I started a game on Role-Play Online (RPOL).net, but while it worked sufficiently for free-form role-playing it made it difficult to describe what was going on in real time with seven different players in my group. We needed a graphical overlay that could support turn-by-turn moves without requiring real-time interaction. Enter Roll20.net.
One of my players recommended Roll20 early on but it took me awhile to truly investigate it. Once I started testing the waters with the program I knew I’d found the right one. What makes Roll20 so good? Perhaps the more important question is what doesn’t it do?
- A completely editable grid? Check.
- A turn-by-turn calculator? Check.
- Icons from all over the web? Check, check, and check!
The one unifying rule for Roll20 is ease of use. What Roll20 doesn’t have it lets you import. No need to buy or create specialized-sized maps, you can drag-and-drop it right into Roll20. Likewise, the system features for-pay icons, but searches the Internet for other free icons and supports drag-and-drop features straight from your desktop. This means the icon of your character and the profile picture of your character can match because they’re the same picture.
In addition to the map layer there’s a dice roller, fog of war feature, measurement tool, a jukebox full of background music and sound effects, macros, a customizable card deck, voice and video integration, Google Hangouts integration, and three-dimensional dice effects. Roll20 is a child of Kickstarter and it’s filled to the brim with good ideas.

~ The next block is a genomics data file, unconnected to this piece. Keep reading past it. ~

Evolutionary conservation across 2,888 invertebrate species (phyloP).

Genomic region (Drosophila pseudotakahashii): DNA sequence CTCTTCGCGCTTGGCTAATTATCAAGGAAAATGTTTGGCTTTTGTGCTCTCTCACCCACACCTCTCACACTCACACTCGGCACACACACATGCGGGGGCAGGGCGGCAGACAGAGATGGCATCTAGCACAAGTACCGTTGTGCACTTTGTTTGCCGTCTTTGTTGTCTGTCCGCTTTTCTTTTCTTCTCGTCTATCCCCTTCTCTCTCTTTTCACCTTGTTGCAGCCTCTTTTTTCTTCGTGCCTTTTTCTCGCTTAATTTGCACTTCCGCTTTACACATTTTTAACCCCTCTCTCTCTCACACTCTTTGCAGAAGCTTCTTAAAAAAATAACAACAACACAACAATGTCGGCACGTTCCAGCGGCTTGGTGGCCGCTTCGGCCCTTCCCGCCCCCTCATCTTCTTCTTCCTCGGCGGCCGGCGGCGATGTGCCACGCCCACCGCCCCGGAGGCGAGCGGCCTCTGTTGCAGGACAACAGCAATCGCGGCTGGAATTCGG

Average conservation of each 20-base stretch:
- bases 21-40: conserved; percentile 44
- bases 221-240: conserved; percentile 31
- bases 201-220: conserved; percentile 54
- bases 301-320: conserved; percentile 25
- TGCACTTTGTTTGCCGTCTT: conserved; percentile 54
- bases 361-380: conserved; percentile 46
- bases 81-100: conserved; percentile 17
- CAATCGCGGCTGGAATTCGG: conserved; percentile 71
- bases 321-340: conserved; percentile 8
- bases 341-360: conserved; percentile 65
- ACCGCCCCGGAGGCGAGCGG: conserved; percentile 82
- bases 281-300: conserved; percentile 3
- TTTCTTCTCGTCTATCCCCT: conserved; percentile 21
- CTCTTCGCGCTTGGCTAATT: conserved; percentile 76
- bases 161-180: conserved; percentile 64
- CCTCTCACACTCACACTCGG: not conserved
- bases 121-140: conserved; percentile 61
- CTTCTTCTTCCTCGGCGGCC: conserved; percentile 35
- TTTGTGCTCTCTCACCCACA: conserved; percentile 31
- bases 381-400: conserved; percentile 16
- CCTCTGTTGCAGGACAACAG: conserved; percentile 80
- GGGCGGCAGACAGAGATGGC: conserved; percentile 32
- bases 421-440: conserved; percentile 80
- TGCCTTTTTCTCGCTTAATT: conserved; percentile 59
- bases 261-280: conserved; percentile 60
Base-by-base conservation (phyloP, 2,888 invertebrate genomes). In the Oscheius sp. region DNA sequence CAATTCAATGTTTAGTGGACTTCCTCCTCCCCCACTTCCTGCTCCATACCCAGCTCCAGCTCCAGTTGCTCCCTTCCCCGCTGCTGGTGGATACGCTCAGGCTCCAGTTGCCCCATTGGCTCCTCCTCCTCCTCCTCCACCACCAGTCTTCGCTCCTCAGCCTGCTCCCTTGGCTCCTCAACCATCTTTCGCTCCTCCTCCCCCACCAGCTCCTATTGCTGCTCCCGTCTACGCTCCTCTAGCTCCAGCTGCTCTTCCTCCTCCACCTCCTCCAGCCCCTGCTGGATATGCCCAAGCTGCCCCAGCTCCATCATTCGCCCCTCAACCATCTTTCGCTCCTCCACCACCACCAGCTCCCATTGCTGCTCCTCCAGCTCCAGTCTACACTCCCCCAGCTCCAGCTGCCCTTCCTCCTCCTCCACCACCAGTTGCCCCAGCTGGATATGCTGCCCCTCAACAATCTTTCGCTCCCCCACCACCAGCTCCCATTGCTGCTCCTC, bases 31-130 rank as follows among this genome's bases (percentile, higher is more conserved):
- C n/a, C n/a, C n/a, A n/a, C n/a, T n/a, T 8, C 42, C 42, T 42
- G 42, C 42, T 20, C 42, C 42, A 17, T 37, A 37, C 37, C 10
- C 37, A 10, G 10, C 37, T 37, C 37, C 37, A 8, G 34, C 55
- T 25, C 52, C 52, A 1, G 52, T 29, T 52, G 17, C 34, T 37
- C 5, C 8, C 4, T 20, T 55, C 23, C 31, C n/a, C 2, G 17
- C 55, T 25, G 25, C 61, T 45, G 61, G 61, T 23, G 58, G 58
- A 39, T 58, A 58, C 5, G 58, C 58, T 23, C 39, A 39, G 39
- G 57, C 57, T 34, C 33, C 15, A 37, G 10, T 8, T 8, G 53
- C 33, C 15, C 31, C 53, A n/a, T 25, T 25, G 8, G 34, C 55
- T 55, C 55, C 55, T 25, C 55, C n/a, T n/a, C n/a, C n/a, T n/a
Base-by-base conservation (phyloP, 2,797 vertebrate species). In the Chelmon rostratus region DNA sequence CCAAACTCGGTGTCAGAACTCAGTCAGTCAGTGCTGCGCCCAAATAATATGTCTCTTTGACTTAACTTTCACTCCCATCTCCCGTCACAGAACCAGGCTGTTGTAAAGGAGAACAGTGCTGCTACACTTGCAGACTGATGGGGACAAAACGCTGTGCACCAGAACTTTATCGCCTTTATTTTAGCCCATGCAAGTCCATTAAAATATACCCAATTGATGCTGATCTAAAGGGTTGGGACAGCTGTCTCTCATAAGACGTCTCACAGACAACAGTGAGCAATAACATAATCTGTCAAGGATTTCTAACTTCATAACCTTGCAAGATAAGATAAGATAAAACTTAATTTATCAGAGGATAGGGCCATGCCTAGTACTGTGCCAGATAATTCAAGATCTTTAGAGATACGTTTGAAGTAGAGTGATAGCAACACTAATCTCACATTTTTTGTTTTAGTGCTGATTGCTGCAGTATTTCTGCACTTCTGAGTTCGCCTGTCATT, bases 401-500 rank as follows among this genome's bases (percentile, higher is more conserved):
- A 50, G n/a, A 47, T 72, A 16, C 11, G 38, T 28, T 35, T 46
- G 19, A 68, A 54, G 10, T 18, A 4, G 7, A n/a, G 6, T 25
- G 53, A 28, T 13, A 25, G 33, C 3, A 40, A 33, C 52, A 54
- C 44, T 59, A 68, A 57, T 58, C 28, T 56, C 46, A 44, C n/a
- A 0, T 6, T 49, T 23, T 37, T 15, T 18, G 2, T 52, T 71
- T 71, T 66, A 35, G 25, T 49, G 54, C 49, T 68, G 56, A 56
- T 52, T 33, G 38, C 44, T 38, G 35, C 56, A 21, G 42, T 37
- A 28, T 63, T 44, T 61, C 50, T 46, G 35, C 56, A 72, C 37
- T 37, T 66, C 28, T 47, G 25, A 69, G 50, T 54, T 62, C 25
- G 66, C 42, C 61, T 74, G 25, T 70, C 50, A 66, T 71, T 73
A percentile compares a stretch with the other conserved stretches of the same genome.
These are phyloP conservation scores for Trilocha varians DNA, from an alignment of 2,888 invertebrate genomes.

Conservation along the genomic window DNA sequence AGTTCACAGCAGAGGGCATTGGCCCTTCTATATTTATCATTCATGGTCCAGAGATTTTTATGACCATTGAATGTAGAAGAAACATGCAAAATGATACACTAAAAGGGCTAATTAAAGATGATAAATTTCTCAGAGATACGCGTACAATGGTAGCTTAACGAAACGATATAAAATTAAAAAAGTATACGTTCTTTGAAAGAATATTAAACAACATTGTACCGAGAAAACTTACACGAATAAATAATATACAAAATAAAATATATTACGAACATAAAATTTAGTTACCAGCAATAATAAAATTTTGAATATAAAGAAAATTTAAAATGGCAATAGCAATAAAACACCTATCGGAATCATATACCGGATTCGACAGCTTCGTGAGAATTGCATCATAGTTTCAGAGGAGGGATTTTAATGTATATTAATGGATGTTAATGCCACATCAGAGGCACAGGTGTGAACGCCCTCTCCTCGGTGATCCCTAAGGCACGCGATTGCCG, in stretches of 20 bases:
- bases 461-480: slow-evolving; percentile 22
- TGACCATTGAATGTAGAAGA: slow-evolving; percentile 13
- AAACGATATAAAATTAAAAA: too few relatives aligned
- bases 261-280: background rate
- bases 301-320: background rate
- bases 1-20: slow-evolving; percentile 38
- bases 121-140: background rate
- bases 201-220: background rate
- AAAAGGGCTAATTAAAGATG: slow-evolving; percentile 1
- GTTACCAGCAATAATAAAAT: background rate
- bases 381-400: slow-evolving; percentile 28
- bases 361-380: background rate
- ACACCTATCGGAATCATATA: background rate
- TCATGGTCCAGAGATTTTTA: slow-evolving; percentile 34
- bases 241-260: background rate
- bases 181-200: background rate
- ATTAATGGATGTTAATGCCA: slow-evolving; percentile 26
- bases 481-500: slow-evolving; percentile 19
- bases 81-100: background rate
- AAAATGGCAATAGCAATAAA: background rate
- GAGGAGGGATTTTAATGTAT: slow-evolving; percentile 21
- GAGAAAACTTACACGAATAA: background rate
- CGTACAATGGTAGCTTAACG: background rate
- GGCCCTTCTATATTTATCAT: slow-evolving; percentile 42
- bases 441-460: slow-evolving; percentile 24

Although Roll20 isn’t perfect – there is no mobile integration, the layers sometimes don’t work quite right, and it’s not entirely compatible with all browsers – the fact that it’s offered for free is a powerful incentive. Even better, it recently left beta as I and my seven players migrated to this new platform:
Today we’re pleased to announce that we’re leaving our beta tag behind and “launching.” For us, that means we feel that the platform is mature and stable enough to start really pushing to expand our user base. We’ve been fortunate to grow our community tremendously just based on word of mouth in the online RPG ecosystem, but we want to go beyond that. We want anyone who’s ever given up on tabletop gaming due to distance, or lack of a thriving local community, to find a way to reconnect and find a new gaming group online. 50,000 users is an amazing number, but we think that there are 500,000 people out there who could be using Roll20 right now to get together and have fun.
Combining Roll20 with RPOL makes for an excellent, flexible tool that allows us to use it as a map on the slow days and play in real time on the one night we can all get together.
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